You don’t have to be a compiler to manipulate a syntax tree

There was an interesting post this week which talked about using macros with JavaScript to implement new language features. In the post, the author references a GitHub project where he has been implementing some of the language features of ES6. Of course, JavaScript the language doesn’t offer macros, so this work is all based on sweet.js, a Mozilla project which takes JavaScript with macros and transcompiles it down to straight JavaScript. For a sense of the kind of transformations you can do, take a look at the documentation here.

Having used macros a lot in my days as a Common Lisp programmer, I’m a fan. They are certainly a good way to allow you to author an internal DSL and then get the compiler to transform it down into the base language. Keeping everything in the same language means that you can use your usual debugging tools both to debug the transformation and to debug the code that is produced. In a Common Lisp system the compiler can often track how code in the original DSL is pushed into the final implementation code, and therefore can link them up when you are source code debugging.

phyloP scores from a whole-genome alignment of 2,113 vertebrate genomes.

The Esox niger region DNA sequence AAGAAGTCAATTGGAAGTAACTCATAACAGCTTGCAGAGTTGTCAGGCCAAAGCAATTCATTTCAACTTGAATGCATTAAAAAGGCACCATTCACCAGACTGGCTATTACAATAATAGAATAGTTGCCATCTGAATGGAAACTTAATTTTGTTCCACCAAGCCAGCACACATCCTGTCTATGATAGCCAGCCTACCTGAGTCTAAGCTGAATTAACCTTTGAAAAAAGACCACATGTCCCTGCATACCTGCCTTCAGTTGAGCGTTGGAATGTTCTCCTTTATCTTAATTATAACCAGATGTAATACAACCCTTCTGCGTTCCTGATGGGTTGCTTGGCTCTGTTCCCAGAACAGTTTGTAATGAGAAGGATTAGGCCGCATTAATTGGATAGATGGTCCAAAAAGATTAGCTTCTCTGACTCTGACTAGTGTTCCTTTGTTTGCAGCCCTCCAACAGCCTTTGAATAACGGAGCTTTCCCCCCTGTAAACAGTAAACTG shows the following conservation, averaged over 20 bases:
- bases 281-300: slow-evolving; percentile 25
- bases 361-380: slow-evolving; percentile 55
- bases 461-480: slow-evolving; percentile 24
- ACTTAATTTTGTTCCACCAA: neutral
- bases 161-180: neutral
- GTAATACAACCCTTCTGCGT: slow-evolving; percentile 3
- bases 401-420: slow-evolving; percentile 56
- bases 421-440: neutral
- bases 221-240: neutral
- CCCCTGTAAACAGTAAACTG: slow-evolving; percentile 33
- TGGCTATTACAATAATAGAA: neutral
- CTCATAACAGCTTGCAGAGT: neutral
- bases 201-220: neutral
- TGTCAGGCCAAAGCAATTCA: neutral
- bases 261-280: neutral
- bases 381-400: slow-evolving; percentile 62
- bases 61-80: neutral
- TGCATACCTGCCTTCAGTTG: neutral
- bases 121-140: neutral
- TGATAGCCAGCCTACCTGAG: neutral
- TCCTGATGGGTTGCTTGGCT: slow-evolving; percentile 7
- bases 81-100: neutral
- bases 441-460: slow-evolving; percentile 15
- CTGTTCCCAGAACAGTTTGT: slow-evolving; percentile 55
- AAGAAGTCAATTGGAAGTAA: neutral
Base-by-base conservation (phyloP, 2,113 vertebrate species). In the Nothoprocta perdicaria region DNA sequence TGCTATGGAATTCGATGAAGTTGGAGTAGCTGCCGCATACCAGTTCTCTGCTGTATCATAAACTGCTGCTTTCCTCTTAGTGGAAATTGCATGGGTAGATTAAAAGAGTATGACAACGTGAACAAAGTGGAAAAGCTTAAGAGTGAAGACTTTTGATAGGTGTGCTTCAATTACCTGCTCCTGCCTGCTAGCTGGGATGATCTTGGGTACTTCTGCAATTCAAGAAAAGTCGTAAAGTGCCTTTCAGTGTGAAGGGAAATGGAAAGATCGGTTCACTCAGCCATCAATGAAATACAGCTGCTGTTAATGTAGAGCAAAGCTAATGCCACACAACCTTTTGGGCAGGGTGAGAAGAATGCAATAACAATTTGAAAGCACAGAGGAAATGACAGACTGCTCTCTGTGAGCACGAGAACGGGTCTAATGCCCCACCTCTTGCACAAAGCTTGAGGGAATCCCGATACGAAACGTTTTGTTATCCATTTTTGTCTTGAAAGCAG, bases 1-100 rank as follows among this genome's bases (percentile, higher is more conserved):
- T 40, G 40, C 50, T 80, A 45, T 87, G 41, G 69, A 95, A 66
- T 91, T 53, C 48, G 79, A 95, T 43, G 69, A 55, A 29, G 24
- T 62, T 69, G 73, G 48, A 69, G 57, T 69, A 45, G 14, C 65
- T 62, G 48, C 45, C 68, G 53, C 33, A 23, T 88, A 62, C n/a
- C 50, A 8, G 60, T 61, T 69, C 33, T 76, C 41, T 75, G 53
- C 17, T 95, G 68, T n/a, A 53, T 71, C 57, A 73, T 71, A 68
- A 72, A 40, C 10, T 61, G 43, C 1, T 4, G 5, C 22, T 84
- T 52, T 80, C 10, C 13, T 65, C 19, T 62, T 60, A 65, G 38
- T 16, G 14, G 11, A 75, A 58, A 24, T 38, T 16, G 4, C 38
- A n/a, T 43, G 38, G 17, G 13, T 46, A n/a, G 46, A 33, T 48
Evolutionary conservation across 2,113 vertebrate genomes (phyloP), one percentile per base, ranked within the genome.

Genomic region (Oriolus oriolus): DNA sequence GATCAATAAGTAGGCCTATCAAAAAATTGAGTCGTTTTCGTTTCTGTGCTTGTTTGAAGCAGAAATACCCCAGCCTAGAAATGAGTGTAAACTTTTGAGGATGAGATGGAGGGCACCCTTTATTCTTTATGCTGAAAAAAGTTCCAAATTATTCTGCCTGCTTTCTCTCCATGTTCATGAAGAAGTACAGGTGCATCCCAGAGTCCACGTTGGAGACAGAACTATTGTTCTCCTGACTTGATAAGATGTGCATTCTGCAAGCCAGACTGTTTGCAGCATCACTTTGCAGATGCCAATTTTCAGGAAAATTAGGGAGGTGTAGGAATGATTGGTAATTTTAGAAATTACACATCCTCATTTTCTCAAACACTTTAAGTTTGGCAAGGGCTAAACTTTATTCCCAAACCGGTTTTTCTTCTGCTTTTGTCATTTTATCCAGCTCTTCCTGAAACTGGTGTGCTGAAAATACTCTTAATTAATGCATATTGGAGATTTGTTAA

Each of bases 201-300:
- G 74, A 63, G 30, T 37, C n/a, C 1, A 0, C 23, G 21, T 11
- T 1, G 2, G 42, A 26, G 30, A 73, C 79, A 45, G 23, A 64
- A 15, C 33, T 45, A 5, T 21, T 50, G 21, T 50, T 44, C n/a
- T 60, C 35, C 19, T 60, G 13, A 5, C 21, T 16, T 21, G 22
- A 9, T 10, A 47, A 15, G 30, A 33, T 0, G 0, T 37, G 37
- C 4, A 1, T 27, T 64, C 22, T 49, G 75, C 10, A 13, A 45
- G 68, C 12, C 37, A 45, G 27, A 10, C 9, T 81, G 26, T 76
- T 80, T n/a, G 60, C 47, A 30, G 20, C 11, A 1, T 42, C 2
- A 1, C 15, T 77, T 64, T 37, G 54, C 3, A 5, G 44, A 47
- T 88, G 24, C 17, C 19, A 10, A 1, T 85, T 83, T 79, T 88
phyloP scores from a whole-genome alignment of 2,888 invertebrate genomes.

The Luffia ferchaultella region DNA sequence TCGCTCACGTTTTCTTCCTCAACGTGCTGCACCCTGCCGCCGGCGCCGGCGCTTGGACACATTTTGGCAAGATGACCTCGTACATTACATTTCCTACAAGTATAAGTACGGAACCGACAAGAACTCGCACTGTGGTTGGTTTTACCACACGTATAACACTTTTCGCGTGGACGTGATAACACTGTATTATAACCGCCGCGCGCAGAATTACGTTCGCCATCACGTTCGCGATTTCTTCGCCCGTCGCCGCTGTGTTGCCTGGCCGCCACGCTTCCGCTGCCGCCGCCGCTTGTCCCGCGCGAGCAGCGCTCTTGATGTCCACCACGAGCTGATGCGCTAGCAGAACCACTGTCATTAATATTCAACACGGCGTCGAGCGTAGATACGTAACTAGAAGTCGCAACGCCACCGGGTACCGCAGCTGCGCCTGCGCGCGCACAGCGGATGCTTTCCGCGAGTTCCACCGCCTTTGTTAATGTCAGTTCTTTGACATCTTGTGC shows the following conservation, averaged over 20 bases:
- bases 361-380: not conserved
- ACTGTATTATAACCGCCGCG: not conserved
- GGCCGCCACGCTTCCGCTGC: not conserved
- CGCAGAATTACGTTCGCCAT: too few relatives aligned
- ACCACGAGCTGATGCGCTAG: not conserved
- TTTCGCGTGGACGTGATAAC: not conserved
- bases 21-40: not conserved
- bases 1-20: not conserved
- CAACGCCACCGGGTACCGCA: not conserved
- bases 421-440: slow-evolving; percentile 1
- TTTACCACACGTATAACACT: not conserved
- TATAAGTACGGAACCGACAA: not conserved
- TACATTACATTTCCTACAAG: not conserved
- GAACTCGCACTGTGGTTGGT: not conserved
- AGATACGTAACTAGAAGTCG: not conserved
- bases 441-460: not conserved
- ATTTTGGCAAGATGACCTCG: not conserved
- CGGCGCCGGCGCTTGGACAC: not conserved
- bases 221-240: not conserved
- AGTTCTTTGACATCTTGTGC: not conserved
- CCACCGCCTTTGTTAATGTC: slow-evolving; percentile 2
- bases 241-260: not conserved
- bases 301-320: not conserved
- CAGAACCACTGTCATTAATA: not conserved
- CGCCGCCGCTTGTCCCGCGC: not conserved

The big advantage of languages like Common Lisp and its derivatives like Clojure, are that the syntax tree is presented to the macro function in a form that uses the base datatypes of the language and more specially in the actual datatypes that you, the user, use to express your program – atoms, lists and vectors. You don’t get this in other languages, where parsing is a lot more complicated, and here you need to use accessors to navigate around the syntax tree which  feels a lot less natural.

The thesis of the post is that macros might well be a better way of adding new language features, when compared to the current method of writing yet another transcompiler which takes a modified version of the language and  converts it to JavaScript. Macros seem to be a good way to go, as long as the syntax of the derived language doesn’t differ too much from standard JavaScript, which is certainly the case for the internal DSL use case. The post emphasises hygienic macros, but as the documentation shows case macros allow you to take more control of the expansion allowing you to implement things like the classic  anaphoric if example.

Macros started in early versions of Lisp, but have been making their way into other languages too. Scala, for example, has had them for some time with a design that fits in well with an emphasis on domain specific languages (though that example doesn’t actually use macros).

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